Beyond competitions, both clubs also have done projects with different players in the industry. The EV Club recently hosted an exhibition of one of the fastest fully-electric hypercars in the word, the Dendrobium, which was built by Vanda Electrics, a Singaporean startup. As part of the partnership, they also had engineers from the team give a talk to the school and to show the club what they have done.
MRS, on the other hand, works closely with Temasek Labs, which has a facility in SUTD, on various research and projects and industry-worthy applications of that research. One of the more notable initiatives saw them use their drones to video the Singapore Botanic Gardens for the National Heritage Board. Their video was later shared by Lawrence Wong, Singapore’s Minister for National Development. Apart from that, the club has also done infrastructure inspection projects for the Land Transport Authority and Public Utilities Board.
By doing these projects, members learn from and network with professionals in the industry, opening up potential career and internship opportunities. Members from both clubs have gone on to work in companies such as DSO, and NuTonomy (company behind the autonomous driving software for Grab). Many of these companies have also expressed an interest in hiring interns and graduates that have come through the club.
Giving back through outreach program
Both clubs recognise the fortunate position they are in. Thus, many of their members are thus passionate about paying it forward and sharing their love of electric vehicles and drones. They host various outreach programmes to raise the awareness and interest in STEM. Both clubs have programmes that bring secondary school students for workshops to pick up useful engineering skills. The EV club has students turn an electric scooter into fully functioning go-karts during a three-day camp, while MRS holds multiple workshops where participants put together a small drone they get to keep.
At the JC level, the EV Club also hosts an eight-month-long workshop series that culminates in a competition during the SUTD Open House. JC students are given workshops in fundamental topics like electrical, mechanical engineering and programming and are tasked with creating an electric vehicle that competes on design and battery efficiency. This year’s edition will see 8 JCs take part in this competition on 3 March at our Open House.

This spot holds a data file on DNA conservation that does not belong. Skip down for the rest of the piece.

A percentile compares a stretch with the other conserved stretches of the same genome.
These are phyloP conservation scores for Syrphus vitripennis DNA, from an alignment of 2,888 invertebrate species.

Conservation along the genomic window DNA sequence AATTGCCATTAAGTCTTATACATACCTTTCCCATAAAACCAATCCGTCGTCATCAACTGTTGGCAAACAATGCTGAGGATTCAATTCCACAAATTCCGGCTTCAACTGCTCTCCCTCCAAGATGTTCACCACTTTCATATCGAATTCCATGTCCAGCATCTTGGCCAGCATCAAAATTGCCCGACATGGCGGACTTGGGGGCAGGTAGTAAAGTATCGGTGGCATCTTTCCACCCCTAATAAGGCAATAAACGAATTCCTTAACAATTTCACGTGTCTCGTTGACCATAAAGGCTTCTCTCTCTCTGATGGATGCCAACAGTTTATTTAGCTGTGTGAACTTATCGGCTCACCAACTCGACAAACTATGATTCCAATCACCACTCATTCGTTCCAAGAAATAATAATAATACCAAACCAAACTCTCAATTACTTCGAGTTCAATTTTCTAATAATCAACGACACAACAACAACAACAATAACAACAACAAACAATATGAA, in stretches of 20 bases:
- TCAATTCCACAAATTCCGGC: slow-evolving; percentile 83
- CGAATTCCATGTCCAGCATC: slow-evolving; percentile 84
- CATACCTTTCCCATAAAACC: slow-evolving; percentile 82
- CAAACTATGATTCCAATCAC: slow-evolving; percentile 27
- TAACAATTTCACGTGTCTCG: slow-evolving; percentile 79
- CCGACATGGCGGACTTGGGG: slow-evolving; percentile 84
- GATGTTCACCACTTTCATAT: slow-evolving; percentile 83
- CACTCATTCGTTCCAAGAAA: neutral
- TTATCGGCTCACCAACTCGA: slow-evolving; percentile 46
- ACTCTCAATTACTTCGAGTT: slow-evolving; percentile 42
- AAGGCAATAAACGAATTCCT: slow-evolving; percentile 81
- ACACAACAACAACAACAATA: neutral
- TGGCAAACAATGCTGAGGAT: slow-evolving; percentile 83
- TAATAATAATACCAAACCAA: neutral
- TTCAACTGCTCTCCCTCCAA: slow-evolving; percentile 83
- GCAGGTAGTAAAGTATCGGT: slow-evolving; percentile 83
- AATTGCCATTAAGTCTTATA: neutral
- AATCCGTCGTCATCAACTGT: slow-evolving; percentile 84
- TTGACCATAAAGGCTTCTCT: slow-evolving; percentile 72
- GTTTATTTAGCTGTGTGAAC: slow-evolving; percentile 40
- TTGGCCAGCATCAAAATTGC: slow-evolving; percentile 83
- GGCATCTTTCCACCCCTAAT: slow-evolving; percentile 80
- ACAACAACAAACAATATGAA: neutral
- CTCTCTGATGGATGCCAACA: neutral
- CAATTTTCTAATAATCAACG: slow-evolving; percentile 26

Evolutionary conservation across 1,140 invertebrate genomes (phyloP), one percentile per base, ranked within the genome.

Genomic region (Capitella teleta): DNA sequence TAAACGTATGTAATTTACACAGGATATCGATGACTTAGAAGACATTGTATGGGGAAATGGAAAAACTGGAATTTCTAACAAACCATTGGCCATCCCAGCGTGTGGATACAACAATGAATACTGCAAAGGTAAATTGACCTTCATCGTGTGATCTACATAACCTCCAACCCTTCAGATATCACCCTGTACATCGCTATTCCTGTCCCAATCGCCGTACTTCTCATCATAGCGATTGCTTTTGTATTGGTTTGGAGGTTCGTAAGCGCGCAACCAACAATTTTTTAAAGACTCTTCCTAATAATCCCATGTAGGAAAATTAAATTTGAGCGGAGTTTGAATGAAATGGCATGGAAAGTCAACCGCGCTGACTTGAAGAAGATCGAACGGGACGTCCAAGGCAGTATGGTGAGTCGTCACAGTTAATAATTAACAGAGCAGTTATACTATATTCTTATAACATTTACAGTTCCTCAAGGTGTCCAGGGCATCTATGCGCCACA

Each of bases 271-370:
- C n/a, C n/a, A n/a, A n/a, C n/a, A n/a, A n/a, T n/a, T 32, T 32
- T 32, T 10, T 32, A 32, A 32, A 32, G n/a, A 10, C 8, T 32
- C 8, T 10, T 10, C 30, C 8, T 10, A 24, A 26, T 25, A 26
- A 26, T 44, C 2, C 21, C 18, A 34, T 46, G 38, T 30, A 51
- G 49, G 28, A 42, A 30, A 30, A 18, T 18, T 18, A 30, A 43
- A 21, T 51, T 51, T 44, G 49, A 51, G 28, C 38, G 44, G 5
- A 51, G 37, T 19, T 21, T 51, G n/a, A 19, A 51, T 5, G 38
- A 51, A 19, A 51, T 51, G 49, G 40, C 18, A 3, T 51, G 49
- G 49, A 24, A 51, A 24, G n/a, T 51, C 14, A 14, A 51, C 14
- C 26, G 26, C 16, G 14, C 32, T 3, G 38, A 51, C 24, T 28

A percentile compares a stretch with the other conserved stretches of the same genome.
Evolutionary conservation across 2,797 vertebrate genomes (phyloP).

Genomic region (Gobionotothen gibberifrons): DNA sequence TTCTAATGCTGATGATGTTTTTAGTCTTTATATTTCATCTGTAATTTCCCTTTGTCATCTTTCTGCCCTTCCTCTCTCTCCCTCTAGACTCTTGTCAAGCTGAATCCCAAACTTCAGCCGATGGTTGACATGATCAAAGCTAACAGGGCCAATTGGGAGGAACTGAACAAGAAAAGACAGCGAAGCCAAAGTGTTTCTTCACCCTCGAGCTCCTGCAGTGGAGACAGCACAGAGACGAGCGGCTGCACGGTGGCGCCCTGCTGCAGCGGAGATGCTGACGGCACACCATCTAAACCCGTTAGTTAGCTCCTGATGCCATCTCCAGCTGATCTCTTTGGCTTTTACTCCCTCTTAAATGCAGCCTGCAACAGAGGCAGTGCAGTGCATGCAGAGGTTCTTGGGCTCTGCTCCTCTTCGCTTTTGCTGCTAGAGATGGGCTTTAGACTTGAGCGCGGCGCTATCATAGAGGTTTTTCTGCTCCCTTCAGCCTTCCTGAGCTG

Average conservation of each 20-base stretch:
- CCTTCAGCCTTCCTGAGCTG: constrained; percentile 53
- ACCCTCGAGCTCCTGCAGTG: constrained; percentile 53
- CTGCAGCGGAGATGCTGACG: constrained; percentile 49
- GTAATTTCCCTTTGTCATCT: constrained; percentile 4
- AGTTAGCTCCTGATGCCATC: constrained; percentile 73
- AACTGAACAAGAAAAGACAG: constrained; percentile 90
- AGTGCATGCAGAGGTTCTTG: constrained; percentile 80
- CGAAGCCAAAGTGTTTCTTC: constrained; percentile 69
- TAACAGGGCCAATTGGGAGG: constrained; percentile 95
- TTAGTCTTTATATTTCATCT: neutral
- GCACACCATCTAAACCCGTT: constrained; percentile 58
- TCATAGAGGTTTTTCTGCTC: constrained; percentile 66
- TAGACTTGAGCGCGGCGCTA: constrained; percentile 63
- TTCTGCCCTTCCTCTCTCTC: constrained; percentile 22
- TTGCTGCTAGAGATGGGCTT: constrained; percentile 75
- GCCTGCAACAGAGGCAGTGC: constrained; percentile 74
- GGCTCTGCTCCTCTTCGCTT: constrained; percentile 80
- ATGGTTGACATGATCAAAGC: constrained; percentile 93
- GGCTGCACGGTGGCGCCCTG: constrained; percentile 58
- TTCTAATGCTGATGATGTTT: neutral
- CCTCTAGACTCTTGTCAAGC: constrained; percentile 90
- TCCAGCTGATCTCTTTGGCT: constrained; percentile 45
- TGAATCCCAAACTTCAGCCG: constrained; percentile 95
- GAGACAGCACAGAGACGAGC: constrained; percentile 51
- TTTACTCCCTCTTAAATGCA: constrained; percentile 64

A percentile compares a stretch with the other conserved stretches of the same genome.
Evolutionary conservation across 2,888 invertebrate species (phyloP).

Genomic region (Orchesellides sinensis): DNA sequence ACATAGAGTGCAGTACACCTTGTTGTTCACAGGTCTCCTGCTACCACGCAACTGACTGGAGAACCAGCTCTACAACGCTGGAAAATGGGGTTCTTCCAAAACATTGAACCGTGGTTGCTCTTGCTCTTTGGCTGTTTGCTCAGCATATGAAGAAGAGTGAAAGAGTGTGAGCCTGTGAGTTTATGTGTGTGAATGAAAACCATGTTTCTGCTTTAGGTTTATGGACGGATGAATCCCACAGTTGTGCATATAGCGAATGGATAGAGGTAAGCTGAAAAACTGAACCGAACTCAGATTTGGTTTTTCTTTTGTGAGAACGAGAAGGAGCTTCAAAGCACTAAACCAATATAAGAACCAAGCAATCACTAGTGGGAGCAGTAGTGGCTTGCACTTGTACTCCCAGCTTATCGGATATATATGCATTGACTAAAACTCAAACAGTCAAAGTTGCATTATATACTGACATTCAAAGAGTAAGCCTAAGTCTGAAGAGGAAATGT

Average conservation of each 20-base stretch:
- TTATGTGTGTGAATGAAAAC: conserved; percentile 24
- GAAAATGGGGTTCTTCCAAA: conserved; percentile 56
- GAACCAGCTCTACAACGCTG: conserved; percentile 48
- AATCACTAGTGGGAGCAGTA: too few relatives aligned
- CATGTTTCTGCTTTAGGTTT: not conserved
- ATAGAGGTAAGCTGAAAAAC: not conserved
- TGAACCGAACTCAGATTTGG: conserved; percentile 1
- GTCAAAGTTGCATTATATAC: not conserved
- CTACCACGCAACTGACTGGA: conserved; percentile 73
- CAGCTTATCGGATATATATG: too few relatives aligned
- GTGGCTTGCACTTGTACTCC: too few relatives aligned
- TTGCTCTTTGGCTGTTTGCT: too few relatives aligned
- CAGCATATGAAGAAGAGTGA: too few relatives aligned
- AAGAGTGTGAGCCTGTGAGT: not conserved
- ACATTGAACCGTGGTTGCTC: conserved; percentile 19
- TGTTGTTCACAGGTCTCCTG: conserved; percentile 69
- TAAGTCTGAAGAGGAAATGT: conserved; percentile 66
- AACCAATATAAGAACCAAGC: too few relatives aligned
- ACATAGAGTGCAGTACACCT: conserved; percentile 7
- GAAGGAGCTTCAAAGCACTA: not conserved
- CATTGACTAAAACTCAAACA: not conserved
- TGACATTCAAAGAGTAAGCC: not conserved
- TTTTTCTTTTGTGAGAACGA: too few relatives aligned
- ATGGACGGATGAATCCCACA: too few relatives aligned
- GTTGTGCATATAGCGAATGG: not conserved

“It’s really awesome to see the students only slightly younger than me learn so quickly and go from not having any prior experience, to putting together their own working electric vehicle.” Says Vishal Ramanathan, the President of EV Club.
Skills for jobs in the future economy
As if graduating from university having done all the above isn’t enough, these two clubs are also working on the next big thing – autonomy.
At the EV Club, they have recently started working on their experimental platform called Project Nomad and they are currently in the research phase, looking at creating a modular system that turns existing cars into autonomous vehicles with an upgrade kit.
“Autonomous vehicles have a great potential to make the roads safer, and the more data they gather, the safer it can be. The problem is that in many places, people tend to keep their cars for many years. Thus, if we can create an upgrade kit, we might be able to speed up this process.” Vishal explained when asked about their research project.
MRS is no different – they’re doing research as well, but some drone competitions have started to have categories where drones have to autonomously drop payload packages onto targets, simulating several scenarios such as disaster relief as well as drone delivery systems.
While perfecting these technologies will undoubtedly take some time, one can be sure that the skills students pick up in the 5th row will be useful and in demand in the coming years.